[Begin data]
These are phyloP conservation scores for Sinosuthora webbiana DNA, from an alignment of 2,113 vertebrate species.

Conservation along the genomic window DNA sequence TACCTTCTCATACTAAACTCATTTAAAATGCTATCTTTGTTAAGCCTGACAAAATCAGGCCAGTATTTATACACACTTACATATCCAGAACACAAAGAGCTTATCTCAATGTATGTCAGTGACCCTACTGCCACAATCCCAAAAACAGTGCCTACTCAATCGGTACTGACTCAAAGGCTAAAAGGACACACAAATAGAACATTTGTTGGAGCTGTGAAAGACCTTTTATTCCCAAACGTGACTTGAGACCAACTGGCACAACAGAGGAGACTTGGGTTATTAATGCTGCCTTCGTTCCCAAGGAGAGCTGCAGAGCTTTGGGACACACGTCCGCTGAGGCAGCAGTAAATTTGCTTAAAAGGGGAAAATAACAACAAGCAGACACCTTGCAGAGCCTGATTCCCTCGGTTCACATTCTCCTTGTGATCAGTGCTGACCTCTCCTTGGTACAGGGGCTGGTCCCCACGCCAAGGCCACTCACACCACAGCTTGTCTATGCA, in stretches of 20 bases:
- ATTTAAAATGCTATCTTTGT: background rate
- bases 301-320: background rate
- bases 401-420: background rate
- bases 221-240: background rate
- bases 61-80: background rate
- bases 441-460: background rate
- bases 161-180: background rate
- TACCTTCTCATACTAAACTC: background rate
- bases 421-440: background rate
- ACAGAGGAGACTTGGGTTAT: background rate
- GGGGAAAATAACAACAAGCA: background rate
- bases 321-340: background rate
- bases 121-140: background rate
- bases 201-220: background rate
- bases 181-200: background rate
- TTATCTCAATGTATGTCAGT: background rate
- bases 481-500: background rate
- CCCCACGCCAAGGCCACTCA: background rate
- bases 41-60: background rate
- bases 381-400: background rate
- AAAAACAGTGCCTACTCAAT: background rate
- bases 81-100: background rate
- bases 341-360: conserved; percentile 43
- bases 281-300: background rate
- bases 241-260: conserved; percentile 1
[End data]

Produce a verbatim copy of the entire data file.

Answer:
These are phyloP conservation scores for Sinosuthora webbiana DNA, from an alignment of 2,113 vertebrate species.

Conservation along the genomic window DNA sequence TACCTTCTCATACTAAACTCATTTAAAATGCTATCTTTGTTAAGCCTGACAAAATCAGGCCAGTATTTATACACACTTACATATCCAGAACACAAAGAGCTTATCTCAATGTATGTCAGTGACCCTACTGCCACAATCCCAAAAACAGTGCCTACTCAATCGGTACTGACTCAAAGGCTAAAAGGACACACAAATAGAACATTTGTTGGAGCTGTGAAAGACCTTTTATTCCCAAACGTGACTTGAGACCAACTGGCACAACAGAGGAGACTTGGGTTATTAATGCTGCCTTCGTTCCCAAGGAGAGCTGCAGAGCTTTGGGACACACGTCCGCTGAGGCAGCAGTAAATTTGCTTAAAAGGGGAAAATAACAACAAGCAGACACCTTGCAGAGCCTGATTCCCTCGGTTCACATTCTCCTTGTGATCAGTGCTGACCTCTCCTTGGTACAGGGGCTGGTCCCCACGCCAAGGCCACTCACACCACAGCTTGTCTATGCA, in stretches of 20 bases:
- ATTTAAAATGCTATCTTTGT: background rate
- bases 301-320: background rate
- bases 401-420: background rate
- bases 221-240: background rate
- bases 61-80: background rate
- bases 441-460: background rate
- bases 161-180: background rate
- TACCTTCTCATACTAAACTC: background rate
- bases 421-440: background rate
- ACAGAGGAGACTTGGGTTAT: background rate
- GGGGAAAATAACAACAAGCA: background rate
- bases 321-340: background rate
- bases 121-140: background rate
- bases 201-220: background rate
- bases 181-200: background rate
- TTATCTCAATGTATGTCAGT: background rate
- bases 481-500: background rate
- CCCCACGCCAAGGCCACTCA: background rate
- bases 41-60: background rate
- bases 381-400: background rate
- AAAAACAGTGCCTACTCAAT: background rate
- bases 81-100: background rate
- bases 341-360: conserved; percentile 43
- bases 281-300: background rate
- bases 241-260: conserved; percentile 1